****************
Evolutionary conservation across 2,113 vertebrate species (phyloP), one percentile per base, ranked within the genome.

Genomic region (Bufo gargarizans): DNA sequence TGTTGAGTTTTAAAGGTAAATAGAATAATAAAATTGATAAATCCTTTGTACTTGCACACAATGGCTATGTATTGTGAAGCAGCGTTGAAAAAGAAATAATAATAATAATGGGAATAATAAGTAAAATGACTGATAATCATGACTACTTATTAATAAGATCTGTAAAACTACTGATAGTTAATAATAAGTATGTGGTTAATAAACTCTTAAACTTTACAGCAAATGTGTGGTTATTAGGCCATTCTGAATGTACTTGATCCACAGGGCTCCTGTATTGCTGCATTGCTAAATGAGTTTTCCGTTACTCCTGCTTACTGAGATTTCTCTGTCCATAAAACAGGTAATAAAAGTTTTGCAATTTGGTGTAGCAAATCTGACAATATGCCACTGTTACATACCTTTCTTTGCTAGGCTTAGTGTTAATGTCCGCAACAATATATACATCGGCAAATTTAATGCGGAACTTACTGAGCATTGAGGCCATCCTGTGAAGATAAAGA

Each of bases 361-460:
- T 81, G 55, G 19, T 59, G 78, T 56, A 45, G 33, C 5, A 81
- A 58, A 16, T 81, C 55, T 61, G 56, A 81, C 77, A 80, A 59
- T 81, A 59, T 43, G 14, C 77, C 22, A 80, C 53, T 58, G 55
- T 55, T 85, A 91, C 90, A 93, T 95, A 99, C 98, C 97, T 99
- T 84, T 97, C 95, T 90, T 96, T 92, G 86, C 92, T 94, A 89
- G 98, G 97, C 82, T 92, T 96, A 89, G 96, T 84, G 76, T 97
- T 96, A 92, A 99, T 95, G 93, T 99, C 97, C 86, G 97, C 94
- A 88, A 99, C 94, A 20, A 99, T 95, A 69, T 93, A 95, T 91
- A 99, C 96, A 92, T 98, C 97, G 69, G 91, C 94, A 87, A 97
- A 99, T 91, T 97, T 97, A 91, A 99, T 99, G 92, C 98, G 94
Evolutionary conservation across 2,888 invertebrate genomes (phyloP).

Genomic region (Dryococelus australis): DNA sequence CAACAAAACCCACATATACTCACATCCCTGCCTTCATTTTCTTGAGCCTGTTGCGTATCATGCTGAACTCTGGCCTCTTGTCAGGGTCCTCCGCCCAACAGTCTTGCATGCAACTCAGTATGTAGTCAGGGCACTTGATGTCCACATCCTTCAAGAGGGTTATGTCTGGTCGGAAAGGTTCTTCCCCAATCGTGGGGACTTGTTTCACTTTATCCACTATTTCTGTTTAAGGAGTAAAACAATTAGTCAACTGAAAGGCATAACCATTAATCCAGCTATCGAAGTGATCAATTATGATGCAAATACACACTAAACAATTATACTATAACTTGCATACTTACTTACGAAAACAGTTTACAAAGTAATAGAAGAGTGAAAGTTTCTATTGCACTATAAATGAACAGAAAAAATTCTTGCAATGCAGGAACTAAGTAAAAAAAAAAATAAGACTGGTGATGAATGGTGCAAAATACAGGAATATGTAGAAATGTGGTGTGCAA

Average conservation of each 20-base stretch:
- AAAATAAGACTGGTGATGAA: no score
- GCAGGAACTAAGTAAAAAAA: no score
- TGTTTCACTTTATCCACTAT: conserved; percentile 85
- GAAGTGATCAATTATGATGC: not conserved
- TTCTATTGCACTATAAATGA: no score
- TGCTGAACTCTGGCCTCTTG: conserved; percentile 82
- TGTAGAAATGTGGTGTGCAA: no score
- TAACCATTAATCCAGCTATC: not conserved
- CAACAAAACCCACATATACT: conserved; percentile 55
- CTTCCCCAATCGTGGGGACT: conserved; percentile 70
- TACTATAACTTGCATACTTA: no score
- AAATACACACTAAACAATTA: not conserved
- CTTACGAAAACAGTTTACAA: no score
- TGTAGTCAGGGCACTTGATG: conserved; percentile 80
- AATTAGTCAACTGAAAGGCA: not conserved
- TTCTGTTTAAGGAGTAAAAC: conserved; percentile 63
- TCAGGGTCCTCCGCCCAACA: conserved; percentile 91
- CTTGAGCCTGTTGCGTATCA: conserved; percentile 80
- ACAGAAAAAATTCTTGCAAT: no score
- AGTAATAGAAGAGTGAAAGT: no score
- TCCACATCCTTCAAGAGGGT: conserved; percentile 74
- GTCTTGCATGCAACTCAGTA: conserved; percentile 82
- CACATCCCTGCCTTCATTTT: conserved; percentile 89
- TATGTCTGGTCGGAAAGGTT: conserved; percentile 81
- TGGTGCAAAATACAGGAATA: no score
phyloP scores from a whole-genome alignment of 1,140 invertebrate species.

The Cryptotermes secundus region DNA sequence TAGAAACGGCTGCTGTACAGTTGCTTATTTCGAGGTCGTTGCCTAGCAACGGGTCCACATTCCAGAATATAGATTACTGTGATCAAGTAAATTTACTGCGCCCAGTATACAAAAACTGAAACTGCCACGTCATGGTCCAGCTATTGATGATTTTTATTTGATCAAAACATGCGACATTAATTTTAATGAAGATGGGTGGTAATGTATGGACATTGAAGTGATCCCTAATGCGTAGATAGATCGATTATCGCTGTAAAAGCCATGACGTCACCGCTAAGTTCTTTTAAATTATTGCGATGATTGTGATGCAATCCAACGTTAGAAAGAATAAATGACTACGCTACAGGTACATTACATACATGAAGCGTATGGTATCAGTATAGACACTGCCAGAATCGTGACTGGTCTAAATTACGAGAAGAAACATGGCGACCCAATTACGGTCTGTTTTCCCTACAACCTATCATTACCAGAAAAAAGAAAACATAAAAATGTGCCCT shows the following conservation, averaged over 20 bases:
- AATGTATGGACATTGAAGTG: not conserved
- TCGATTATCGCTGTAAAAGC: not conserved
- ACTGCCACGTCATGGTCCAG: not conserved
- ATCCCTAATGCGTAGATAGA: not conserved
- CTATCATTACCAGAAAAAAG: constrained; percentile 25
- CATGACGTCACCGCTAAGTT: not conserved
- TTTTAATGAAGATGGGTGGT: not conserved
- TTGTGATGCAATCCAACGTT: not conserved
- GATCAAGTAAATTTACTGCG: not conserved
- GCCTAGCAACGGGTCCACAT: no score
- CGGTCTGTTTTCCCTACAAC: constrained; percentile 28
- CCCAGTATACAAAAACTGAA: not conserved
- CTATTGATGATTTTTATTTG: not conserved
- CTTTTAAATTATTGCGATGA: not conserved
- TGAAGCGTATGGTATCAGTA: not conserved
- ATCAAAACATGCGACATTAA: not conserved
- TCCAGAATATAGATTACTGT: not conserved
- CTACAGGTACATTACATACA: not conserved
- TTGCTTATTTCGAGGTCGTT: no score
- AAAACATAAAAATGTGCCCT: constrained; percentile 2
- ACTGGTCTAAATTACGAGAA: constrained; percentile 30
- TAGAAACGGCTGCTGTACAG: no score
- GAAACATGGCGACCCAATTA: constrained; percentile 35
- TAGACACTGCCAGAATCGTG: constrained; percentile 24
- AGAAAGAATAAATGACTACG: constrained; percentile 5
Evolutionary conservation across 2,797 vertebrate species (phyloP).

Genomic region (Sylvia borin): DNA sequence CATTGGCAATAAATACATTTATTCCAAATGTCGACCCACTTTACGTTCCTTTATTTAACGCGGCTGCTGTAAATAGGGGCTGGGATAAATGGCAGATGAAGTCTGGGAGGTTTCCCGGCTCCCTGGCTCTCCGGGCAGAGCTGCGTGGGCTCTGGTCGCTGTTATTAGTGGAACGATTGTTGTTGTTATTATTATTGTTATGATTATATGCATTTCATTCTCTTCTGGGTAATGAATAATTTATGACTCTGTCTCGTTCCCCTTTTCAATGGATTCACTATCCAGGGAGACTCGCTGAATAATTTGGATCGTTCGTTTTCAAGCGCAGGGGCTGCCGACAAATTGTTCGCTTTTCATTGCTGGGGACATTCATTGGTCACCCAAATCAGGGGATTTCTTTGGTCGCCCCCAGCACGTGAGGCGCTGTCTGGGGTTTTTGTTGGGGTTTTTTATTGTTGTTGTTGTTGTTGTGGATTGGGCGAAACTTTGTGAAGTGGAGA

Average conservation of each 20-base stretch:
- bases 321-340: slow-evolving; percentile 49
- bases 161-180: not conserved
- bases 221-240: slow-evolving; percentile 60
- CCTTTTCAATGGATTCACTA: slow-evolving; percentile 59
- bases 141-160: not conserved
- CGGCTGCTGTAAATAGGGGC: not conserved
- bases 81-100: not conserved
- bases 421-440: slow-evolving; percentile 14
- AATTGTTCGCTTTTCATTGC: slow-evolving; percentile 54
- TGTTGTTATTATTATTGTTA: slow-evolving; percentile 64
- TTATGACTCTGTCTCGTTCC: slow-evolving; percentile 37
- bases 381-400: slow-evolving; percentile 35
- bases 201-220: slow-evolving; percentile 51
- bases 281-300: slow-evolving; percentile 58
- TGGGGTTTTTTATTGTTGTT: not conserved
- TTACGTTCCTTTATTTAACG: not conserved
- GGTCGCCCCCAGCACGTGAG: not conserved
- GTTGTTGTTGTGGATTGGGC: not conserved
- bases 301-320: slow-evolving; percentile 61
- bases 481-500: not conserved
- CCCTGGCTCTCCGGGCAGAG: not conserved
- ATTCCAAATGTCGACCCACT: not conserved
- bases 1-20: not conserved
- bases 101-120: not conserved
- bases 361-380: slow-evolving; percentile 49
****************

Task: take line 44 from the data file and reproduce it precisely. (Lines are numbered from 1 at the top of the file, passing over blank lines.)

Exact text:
- AATGTATGGACATTGAAGTG: not conserved